US6358577B1 (en) * 1995-06-07 2002-03-19 Pechiney Emballage Flexible Europe Membrane permeable to aromatic products
US5804264A (en) * 1995-06-07 1998-09-08 American National Can Company Membrane permeable to frangrances and other products
EA000702B1 (en) * 1995-08-15 2000-02-28 Филлипс Петролеум Компани Films comprising metallocene catalyzed polyethylene
DE19535503A1 (en) * 1995-09-25 1997-03-27 Wolff Walsrode Ag Sealable laminating film containing copolymers prepared with metallocene catalysts
USRE38429E1 (en) * 1996-03-12 2004-02-17 Tyco Plastics Services Ag Stretch wrap films
US5998017A (en) * 1996-03-12 1999-12-07 Tenneco Packaging Stretch wrap films
US5902684A (en) * 1996-03-12 1999-05-11 Tenneco Packaging Inc. Multilayered Metallocene stretch wrap films
US5976682A (en) * 1996-03-12 1999-11-02 Tenneco Packaging Stretch wrap films
US5698250A (en) 1996-04-03 1997-12-16 Tenneco Packaging Inc. Modifield atmosphere package for cut of raw meat
US6506333B1 (en) 1996-05-03 2003-01-14 Baxter International Inc. Method of surface modifying a medical tubing
US6036676A (en) * 1996-05-03 2000-03-14 Baxter International Inc. Surface modified polymeric material formulation
US20030094736A1 (en) * 1996-05-03 2003-05-22 Chuan Qin Method of surface modifying a medical tubing
US6328716B1 (en) 1996-05-03 2001-12-11 Baxter International Inc. Method of using medical tubings in fluid administration sets
US5741452A (en) * 1996-05-03 1998-04-21 Baxter International Inc. Orienting extrusion processes for medical tubing applications
US5954702A (en) * 1996-05-03 1999-09-21 Baxter International Inc. Interface geometry for adhesive bonds
US6129876A (en) * 1996-05-03 2000-10-10 Baxter International Inc. Heat setting of medical tubings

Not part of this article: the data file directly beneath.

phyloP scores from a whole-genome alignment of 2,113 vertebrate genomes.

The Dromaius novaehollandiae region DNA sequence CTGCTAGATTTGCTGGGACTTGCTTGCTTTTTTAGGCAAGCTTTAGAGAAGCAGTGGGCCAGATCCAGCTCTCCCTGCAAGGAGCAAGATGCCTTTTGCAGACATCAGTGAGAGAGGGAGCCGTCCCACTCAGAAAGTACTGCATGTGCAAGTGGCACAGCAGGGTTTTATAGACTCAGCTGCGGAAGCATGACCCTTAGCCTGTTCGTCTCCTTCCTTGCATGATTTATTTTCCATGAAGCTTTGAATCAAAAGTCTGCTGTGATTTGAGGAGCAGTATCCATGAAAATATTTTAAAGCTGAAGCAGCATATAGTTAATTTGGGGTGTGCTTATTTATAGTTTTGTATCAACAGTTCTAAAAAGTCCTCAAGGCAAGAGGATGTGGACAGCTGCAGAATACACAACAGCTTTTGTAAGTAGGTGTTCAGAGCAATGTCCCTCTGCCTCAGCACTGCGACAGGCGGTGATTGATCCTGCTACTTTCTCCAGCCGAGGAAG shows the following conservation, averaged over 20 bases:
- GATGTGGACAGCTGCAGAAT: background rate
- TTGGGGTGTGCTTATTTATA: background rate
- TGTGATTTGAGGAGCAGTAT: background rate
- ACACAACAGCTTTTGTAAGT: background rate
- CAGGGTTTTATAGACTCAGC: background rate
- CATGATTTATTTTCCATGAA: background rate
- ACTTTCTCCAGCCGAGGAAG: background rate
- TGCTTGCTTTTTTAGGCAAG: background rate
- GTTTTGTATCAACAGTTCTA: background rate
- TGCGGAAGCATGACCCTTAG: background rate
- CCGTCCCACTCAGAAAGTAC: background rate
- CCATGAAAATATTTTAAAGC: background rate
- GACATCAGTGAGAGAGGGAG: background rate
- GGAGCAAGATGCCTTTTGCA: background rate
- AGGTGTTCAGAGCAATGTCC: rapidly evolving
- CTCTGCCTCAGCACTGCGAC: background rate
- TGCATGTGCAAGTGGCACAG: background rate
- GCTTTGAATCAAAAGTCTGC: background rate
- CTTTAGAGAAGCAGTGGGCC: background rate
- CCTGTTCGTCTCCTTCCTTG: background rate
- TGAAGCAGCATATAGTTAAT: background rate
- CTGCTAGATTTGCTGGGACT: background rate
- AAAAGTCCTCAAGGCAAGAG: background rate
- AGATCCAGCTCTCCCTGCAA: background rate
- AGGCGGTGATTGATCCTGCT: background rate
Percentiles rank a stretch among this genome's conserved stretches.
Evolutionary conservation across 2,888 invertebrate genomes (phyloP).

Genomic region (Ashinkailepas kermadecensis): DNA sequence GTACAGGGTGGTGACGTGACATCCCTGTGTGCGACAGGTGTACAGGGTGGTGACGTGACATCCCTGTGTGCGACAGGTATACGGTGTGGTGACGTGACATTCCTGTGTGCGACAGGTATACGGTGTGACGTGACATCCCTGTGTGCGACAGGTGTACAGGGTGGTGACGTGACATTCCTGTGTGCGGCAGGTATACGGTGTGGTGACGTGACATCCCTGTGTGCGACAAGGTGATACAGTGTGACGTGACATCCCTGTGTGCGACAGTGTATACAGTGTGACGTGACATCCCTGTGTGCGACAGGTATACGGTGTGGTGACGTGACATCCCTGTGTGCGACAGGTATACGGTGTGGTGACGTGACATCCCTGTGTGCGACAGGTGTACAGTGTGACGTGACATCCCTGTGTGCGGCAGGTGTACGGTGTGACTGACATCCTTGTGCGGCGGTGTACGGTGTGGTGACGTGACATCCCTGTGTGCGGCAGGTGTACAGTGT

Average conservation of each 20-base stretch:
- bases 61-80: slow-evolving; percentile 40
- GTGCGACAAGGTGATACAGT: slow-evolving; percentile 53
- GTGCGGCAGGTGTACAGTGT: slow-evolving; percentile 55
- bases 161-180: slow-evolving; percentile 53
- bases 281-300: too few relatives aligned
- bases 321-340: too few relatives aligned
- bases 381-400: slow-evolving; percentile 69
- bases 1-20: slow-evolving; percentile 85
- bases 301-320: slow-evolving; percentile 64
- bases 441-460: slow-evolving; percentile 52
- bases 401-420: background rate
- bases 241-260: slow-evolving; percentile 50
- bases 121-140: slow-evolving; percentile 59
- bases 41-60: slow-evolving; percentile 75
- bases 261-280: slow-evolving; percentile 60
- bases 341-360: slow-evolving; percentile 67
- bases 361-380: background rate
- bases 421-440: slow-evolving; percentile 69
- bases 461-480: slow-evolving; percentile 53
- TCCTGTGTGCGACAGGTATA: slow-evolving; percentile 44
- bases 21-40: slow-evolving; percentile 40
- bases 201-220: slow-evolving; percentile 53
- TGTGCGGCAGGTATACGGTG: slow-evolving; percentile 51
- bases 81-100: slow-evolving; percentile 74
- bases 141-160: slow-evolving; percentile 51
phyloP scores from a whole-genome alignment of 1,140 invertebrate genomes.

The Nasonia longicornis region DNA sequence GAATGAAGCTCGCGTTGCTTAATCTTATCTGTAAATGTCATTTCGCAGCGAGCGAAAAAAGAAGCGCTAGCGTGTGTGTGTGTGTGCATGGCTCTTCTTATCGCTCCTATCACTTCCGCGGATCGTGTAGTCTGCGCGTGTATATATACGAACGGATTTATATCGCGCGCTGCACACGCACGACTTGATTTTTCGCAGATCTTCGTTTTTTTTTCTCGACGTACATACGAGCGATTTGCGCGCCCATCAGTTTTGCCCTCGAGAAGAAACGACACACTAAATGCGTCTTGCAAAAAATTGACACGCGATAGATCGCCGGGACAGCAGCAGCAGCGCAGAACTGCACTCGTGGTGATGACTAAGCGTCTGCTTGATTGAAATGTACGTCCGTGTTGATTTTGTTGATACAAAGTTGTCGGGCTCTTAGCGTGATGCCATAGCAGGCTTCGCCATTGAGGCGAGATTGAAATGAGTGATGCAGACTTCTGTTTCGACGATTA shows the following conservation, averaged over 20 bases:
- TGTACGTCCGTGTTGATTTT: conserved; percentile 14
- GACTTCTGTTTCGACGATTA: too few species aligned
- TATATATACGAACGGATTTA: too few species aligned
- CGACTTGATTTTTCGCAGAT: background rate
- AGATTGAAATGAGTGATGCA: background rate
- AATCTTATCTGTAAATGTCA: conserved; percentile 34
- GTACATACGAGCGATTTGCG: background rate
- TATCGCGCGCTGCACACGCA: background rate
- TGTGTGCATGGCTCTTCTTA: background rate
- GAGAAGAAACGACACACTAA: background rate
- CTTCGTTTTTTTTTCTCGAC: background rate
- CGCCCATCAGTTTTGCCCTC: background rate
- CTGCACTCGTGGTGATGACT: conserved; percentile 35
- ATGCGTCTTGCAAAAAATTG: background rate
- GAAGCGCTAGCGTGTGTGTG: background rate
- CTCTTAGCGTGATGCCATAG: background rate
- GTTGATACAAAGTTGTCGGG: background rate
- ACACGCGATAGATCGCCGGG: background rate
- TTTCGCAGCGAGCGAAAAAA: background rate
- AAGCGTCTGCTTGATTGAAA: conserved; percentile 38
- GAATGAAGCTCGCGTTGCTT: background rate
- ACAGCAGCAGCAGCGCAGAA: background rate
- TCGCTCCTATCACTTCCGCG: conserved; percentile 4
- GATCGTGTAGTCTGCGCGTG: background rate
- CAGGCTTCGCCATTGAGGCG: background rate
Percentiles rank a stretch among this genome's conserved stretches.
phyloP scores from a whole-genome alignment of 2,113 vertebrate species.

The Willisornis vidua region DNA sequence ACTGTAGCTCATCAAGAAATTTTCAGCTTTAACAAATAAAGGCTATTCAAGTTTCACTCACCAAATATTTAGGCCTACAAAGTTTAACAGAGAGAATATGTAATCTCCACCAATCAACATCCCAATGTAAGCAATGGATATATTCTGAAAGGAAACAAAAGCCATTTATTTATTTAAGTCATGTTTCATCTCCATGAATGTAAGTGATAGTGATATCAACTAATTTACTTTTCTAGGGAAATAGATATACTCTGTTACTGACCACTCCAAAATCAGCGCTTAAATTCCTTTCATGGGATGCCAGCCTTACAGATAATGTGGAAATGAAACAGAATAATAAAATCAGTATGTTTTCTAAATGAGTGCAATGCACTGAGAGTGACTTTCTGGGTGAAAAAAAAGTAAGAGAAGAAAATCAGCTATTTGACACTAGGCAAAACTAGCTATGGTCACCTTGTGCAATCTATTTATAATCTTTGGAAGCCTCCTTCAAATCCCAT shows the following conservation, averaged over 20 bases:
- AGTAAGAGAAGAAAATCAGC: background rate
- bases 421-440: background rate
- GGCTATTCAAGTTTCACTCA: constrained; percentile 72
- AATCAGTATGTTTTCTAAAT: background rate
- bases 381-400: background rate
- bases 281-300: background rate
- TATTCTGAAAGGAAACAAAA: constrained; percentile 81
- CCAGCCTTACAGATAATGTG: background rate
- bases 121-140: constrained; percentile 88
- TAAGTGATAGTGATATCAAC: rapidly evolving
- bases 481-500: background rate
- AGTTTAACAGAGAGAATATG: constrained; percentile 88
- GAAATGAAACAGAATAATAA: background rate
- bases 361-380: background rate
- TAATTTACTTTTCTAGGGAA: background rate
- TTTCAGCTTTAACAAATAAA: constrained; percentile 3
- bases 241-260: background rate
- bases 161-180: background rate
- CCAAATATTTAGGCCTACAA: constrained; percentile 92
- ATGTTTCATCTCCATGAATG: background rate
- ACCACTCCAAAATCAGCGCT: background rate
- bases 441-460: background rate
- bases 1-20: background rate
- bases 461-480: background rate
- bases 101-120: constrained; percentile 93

US6187400B1 (en) 1996-05-03 2001-02-13 Baxter International Inc. Medical tubing and pump performance enhancement by ionizing radiation during sterilization
US5932307A (en) * 1996-05-03 1999-08-03 Baxter International Inc. Oriented medical tubing
EP0906181A4 (en) * 1996-05-20 1999-04-07
US5958319A (en) * 1996-07-24 1999-09-28 Exxon Chemical Patents, Inc. Polyoelfin films having increased gas permeability and method for making
US6395195B1 (en) 1996-08-08 2002-05-28 Pactiv Corporation Oxygen scavenger accelerator
US5928560A (en) 1996-08-08 1999-07-27 Tenneco Packaging Inc. Oxygen scavenger accelerator
US6086967A (en) * 1996-11-06 2000-07-11 The Dow Chemical Company Modified atmosphere films useful in the packaging of perishable food
DE69705743T2 (en) * 1996-12-26 2002-05-23 Du Pont Canada Films with improved sealing properties
US5989725A (en) * 1997-01-16 1999-11-23 Tenneco Packaging Clear high molecular weight film
US6231975B1 (en) * 1997-01-24 2001-05-15 Mobil Oil Corporation Sealable film
US5928740A (en) * 1997-02-28 1999-07-27 Viskase Corporation Thermoplastic C2 -α-olefin copolymer blends and films
US6013378A (en) * 1997-03-17 2000-01-11 Tenneco Packaging HMW HDPE film with improved impact strength
US5907942A (en) * 1997-05-21 1999-06-01 Tenneco Packaging Stretch wrap films
US6093480A (en) * 1997-05-21 2000-07-25 Tenneco Packaging Stretch wrap films
US5922441A (en) * 1997-06-11 1999-07-13 Tenneco Packaging Inc. Stretch wrap films
US5907943A (en) * 1997-06-11 1999-06-01 Tenneco Packaging Inc. Stretch wrap films
AU8175298A (en) 1997-06-30 1999-01-19 Cryovac, Inc. Packaged explosive product and packaging process therefor
US6282869B1 (en) * 1997-07-21 2001-09-04 Cryovac, Inc. Method of cutting and sealing film
US6159612A (en) * 1997-08-25 2000-12-12 Mobil Oil Corporation Multi-layer films with syndiotactic barrier layer containing a wax
US6083611A (en) * 1997-11-12 2000-07-04 Tenneco Packaging, Inc. Roll wrap film
US6579607B1 (en) * 1997-12-24 2003-06-17 Dow Global Technologies, Inc. Permeable packaging film
US6420022B2 (en) 1998-02-02 2002-07-16 Reynolds Consumer Products, Inc. Differential cling forage wrapping film; wrapped bale; method for producing differential cling film; and method for wrapping forage
US6006501A (en) * 1998-03-30 1999-12-28 Winpak Lane, Inc. Three-sided pouches, machine and method of making
US6054153A (en) 1998-04-03 2000-04-25 Tenneco Packaging Inc. Modified atmosphere package with accelerated reduction of oxygen level in meat compartment
US6045882A (en) * 1998-07-16 2000-04-04 Viskase Corporation Multilayer thin plastic film, useful for shrink overwrap packaging
MXPA01002109A (en) * 1998-08-27 2003-03-27 Applied Extrusion Technologies High otr polyolefin films.